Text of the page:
Do you have a process for note taking while you read? Like clipping important parts in books, etc? Or do you just read and that’s all?
And in the same week William D. writes to me:
…How do annotate, or mark up books that you read? This question is prompted by a lively discussion between a professor of mine (who argued that the text should be kept clean to ensure the integrity of re-readings) and myself (I find that my comprehension and ability to navigate the text is increased by annotations). Do you think that re-readings are harmed or benefitted by the presence of past annotations on the text? Personally I am not sure. Does it depend on the text?
My approach is simple, though not sophisticated. If I own the book, and there is something interesting on the page, I fold over the page corner. (If it is a library book I simply write down the page numbers.) The mere act of folding makes the fact or point easier to remember, and in fact that is my main purpose, namely to turn the piece of information into a claim about visual space. That said, the folds also make the source easier to find again if needed. I agree that marking up the page “ruins” your next read of the source. I find that by having to search again on the page I find other significant ideas as well.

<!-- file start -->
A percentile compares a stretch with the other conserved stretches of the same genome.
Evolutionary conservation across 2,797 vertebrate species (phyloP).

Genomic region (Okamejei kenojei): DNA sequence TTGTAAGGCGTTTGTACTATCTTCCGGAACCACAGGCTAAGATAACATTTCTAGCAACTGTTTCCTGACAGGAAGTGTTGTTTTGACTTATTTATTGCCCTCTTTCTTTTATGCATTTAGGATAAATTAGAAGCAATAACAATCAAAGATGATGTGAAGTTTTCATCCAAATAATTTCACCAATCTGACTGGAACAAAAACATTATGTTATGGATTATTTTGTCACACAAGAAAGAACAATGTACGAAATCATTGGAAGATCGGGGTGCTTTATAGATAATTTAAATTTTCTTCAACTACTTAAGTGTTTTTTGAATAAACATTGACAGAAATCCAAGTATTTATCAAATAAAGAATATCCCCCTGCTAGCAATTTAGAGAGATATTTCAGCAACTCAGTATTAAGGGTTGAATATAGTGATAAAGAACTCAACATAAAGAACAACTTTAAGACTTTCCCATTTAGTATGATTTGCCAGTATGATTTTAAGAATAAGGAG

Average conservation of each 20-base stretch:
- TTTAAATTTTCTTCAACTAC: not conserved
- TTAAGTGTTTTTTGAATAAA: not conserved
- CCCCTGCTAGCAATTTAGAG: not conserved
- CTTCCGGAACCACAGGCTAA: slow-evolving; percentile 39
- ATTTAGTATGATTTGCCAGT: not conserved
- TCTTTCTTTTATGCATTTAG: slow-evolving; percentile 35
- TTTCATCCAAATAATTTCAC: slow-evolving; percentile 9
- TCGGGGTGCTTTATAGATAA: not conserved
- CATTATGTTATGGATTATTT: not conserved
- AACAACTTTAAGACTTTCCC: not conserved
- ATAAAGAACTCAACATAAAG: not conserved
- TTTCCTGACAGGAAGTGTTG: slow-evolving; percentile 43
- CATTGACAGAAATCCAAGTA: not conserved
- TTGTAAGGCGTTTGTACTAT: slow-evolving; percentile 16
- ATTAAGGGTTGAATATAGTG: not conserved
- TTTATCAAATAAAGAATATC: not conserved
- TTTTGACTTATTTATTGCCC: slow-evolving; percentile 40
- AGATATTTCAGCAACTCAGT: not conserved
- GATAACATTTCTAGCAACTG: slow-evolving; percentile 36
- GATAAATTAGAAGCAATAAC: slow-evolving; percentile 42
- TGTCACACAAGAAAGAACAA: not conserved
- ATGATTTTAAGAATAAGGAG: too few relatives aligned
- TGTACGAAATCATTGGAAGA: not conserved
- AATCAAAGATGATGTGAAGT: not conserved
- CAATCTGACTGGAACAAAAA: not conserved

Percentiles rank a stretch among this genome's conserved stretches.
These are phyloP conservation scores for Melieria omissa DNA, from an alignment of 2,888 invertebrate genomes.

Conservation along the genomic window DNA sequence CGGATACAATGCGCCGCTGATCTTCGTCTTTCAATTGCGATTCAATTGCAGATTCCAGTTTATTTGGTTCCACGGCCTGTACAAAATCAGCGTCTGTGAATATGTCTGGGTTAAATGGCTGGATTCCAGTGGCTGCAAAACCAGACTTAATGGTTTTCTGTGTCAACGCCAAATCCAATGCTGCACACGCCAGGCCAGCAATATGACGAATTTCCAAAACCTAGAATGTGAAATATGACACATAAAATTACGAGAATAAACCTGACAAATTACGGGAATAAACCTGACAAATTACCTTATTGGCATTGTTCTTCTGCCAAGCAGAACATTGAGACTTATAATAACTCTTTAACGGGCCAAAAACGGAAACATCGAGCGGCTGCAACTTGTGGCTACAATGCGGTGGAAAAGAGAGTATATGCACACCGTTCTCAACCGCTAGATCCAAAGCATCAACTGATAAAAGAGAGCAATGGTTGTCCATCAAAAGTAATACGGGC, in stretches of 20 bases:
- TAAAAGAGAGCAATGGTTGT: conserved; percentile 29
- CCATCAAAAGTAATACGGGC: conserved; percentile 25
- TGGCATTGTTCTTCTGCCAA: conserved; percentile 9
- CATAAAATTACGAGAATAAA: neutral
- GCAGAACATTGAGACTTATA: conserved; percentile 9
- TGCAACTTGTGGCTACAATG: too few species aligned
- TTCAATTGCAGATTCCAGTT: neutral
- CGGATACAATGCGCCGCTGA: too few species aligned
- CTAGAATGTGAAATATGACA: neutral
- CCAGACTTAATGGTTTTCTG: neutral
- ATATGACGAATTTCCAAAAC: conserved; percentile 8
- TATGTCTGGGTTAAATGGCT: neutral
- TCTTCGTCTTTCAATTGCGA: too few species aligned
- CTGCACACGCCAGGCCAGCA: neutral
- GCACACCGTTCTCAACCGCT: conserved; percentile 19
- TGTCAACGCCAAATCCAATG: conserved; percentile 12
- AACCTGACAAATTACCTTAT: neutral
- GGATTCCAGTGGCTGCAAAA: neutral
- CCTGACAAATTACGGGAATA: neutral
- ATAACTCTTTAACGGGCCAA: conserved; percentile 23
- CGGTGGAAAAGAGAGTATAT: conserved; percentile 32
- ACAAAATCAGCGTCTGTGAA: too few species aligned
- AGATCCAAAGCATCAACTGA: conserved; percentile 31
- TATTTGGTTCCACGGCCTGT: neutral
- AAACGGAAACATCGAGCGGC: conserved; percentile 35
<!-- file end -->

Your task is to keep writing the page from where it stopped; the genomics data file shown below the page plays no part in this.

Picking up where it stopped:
That said, if I teach a book I have to mark it up to find particular passages more easily on the spur of the moment before the students in class. Then I stop learning from my rereads of the book, but instead learn from the teaching of it.
I pretend no universality for those procedures, but they work for me. Do you do something different?